- Gradual onset of numbness, prickling or tingling in your feet or hands, which can spread upward into your legs and arms
- Sharp, jabbing, throbbing, freezing or burning pain
- Extreme sensitivity to touch
- Lack of coordination and falling
- Muscle weakness or paralysis if motor nerves are affected
If you are experiencing any of these symptoms, it’s important that you come visit our office right away. The earlier you address the problem, the easier it will be to stop its progression and even reverse it.
Dr. Harvey Danciger has extensive knowledge and experience in nerve damage, and will do everything he can to get your feet back on track.
Treating and Preventing Neuropathy
In most cases, the goal of treatment is to relieve symptoms and manage the condition that causes the neuropathy. With regard to relieving symptoms, medication and various therapies may be prescribed. Therapies may entail laser treatment, corticosteroid injections, physical therapy, or custom orthotics to improve movement.
In some cases, surgery may be necessary. These surgeries are especially effective when the root cause of the problem is a compressed nerve. In a case like this, Dr. Danciger can relieve the pressure on the affected nerve, which then may restore normal nerve function.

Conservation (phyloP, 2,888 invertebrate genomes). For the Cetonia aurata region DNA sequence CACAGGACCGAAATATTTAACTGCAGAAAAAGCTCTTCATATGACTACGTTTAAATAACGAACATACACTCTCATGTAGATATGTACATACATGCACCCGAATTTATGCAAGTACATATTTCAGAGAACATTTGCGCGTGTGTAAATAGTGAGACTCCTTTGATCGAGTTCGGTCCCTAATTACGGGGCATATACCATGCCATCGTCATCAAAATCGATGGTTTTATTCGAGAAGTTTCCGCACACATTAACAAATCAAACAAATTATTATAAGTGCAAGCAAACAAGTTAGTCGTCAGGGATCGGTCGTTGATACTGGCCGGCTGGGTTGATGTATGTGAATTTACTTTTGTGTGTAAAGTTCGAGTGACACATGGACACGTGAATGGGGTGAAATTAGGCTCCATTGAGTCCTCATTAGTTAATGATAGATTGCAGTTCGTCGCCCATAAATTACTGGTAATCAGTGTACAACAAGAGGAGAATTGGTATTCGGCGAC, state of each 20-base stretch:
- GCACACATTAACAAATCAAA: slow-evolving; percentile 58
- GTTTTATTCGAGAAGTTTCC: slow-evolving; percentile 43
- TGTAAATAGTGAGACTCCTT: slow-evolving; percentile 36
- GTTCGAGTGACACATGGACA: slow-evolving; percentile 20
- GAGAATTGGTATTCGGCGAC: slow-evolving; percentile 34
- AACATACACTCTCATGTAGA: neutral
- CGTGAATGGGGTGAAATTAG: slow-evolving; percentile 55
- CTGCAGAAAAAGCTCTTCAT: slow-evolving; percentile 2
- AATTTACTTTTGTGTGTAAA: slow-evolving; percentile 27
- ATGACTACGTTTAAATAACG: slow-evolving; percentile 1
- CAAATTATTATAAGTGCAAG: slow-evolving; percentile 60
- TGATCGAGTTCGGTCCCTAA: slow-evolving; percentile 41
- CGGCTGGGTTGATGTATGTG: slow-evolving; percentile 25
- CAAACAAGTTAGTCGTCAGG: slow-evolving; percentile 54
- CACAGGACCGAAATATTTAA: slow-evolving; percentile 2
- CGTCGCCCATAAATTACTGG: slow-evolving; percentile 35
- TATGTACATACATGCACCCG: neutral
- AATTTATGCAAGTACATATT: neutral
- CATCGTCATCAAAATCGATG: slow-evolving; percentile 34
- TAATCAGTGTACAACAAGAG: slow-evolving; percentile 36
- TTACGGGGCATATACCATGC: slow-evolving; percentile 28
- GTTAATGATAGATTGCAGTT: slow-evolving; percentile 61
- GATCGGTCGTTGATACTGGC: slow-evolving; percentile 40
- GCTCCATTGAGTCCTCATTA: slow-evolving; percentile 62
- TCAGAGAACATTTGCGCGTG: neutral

Your best course of action, however, will always be to prevent the problem from developing in the first place. This usually entails making healthy lifestyle choices and managing underlying conditions. Lifestyle choices provide benefit by keeping nerves strong and healthy. These choices include:
- Eating a proper diet. Strong, healthy nerves need proper nutrition. This is provided by foods like whole grains, lean protein, vegetables, fruits, and low-fat dairy products. Vitamin B-12 is particularly beneficial and found in dairy products, eggs, fish, lean meats, and fortified cereals (preferably those that are low in sugar).
- Avoiding various risk factors. Cramped positions for extended periods of time, repetitive motions, excessive alcohol intake, smoking, and exposure to toxic chemicals should be avoided.
- Exercising regularly. There are countless benefits to working out on a regular basis, including reducing the risk of neuropathy. Check with our office and your primary care physician before beginning an exercise program, but make sure you get 30-60 minutes of physical activity at least three times per week.
Don’t Wait to Get the Help You Need
Finally, we want to emphasize the importance of early treatment. If you are living with diabetes and are experiencing concerning symptoms in your lower limbs, it’s imperative that you act quickly.
Peripheral neuropathy puts your feet at risk for serious medical conditions, but you can count on us to provide the care you need. In addition to expert treatment, we also offer tips and advice to keep you safe, especially if you require assistance with diabetic foot care.
All you have to do is call our Palm Desert office at (760) 568-0108 for additional information or to schedule an appointment today. You can also fill out our online request form to have a member of our staff reach out to you.